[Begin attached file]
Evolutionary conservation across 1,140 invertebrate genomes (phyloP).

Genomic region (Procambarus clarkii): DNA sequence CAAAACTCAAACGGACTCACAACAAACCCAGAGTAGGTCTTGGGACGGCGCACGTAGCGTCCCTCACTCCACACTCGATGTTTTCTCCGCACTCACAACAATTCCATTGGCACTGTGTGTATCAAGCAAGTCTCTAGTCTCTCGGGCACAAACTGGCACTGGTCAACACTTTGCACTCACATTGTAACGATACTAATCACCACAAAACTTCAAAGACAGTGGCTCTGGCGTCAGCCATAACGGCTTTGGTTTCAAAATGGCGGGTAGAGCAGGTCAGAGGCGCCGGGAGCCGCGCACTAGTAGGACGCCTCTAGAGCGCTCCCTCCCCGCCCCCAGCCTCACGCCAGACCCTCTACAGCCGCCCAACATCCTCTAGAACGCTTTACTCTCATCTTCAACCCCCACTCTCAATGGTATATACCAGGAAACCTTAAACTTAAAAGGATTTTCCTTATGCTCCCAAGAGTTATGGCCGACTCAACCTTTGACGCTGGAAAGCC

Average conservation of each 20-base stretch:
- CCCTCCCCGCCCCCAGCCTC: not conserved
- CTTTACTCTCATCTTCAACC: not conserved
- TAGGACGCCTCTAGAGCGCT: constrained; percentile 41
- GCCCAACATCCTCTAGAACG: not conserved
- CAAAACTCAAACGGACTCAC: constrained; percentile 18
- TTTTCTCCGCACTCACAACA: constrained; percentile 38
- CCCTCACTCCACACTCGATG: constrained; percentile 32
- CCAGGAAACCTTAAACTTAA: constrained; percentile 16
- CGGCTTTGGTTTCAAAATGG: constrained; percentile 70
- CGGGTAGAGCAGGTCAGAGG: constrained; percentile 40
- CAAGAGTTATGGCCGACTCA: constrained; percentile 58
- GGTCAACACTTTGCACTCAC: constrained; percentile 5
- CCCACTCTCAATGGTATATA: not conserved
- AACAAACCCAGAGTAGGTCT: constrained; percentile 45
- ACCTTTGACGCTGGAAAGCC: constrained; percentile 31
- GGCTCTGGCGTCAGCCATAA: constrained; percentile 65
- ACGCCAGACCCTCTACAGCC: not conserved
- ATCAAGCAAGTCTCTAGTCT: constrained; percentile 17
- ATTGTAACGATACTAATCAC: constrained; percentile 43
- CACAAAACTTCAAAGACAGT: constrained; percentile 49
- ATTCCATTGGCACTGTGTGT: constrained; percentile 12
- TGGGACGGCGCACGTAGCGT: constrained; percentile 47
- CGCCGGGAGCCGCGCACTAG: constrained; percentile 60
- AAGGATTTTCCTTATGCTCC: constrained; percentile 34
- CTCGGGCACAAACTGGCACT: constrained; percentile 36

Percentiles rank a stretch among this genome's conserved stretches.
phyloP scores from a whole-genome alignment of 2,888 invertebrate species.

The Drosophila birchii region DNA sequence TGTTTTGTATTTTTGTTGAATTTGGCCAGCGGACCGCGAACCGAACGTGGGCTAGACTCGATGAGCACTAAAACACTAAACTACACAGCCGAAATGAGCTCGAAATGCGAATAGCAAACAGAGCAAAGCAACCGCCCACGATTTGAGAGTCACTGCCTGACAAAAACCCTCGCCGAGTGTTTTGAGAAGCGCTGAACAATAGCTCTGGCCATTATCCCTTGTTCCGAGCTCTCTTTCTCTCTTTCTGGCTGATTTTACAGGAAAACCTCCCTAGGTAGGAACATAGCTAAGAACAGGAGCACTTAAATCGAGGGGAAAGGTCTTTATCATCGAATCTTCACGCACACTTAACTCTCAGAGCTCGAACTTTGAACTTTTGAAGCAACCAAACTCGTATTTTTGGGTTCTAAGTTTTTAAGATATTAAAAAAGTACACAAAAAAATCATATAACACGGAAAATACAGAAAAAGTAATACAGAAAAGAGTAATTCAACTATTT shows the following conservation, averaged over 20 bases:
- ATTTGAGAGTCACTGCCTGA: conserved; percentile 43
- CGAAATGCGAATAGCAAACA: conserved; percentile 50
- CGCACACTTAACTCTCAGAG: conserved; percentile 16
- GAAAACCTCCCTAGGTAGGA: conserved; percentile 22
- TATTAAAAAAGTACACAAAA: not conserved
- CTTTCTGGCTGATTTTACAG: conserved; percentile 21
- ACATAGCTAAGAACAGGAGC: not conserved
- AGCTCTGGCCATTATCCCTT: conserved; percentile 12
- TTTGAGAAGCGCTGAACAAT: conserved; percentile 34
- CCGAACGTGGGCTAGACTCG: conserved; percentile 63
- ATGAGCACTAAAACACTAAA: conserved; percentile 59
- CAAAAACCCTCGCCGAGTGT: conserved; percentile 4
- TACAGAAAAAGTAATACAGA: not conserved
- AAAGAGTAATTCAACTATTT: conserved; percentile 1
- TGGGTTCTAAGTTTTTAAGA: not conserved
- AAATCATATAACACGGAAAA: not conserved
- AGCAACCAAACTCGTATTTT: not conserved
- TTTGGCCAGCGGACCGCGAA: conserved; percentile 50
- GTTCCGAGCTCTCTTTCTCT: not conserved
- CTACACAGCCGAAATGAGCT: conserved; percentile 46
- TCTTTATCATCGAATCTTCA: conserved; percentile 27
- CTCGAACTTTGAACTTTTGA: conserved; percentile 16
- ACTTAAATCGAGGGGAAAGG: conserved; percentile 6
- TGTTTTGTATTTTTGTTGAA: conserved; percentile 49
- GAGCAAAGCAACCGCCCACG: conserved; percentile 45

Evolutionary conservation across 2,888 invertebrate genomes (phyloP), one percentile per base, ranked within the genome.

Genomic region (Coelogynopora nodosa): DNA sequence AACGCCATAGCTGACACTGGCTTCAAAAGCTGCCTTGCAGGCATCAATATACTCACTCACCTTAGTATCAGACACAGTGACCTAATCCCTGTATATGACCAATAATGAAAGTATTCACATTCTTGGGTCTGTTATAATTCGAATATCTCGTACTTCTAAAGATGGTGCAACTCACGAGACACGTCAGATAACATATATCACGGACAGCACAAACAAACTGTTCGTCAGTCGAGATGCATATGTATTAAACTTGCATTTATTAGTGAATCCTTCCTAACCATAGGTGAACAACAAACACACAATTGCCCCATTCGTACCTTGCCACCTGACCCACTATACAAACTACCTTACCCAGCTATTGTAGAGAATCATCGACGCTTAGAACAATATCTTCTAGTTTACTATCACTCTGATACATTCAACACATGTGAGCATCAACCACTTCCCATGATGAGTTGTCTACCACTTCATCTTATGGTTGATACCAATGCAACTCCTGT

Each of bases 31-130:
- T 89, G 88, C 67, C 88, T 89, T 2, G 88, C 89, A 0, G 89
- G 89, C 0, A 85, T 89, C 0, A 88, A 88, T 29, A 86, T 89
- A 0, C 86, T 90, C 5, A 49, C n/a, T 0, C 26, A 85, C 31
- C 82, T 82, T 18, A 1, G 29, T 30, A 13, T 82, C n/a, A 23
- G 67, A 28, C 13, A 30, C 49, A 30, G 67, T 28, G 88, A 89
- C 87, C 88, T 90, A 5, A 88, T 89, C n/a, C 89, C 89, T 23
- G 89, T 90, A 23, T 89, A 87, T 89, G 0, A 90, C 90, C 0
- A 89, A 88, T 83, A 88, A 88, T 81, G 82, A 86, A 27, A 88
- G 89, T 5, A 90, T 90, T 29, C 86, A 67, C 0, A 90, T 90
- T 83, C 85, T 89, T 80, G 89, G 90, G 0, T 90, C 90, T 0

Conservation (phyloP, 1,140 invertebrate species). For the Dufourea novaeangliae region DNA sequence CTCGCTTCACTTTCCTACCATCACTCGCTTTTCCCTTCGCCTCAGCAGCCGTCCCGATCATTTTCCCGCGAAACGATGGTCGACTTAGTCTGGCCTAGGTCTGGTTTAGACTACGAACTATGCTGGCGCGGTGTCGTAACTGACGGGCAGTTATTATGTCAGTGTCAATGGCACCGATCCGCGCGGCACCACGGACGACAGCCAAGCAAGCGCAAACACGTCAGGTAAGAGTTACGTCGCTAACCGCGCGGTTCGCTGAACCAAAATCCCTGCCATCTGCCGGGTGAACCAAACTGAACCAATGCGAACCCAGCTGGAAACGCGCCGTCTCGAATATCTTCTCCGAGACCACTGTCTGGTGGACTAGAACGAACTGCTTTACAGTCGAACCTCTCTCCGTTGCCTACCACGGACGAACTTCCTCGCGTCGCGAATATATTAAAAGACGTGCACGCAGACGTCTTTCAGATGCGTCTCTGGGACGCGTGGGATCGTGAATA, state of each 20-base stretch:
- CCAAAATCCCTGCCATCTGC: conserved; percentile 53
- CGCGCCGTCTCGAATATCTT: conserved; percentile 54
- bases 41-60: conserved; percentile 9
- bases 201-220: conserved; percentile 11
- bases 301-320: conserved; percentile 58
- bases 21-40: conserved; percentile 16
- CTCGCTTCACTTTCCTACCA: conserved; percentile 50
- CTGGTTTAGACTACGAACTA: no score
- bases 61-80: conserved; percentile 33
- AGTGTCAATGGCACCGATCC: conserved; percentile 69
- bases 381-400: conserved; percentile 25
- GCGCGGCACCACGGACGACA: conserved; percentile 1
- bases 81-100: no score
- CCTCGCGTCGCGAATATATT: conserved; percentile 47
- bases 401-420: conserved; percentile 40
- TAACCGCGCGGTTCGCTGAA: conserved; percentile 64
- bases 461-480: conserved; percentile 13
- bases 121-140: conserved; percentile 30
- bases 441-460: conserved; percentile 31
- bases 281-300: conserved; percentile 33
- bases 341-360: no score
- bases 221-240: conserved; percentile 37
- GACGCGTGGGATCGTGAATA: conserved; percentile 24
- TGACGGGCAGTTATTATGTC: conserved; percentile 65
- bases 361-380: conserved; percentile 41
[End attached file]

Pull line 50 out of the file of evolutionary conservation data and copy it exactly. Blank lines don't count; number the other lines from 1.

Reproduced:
- GTTCCGAGCTCTCTTTCTCT: not conserved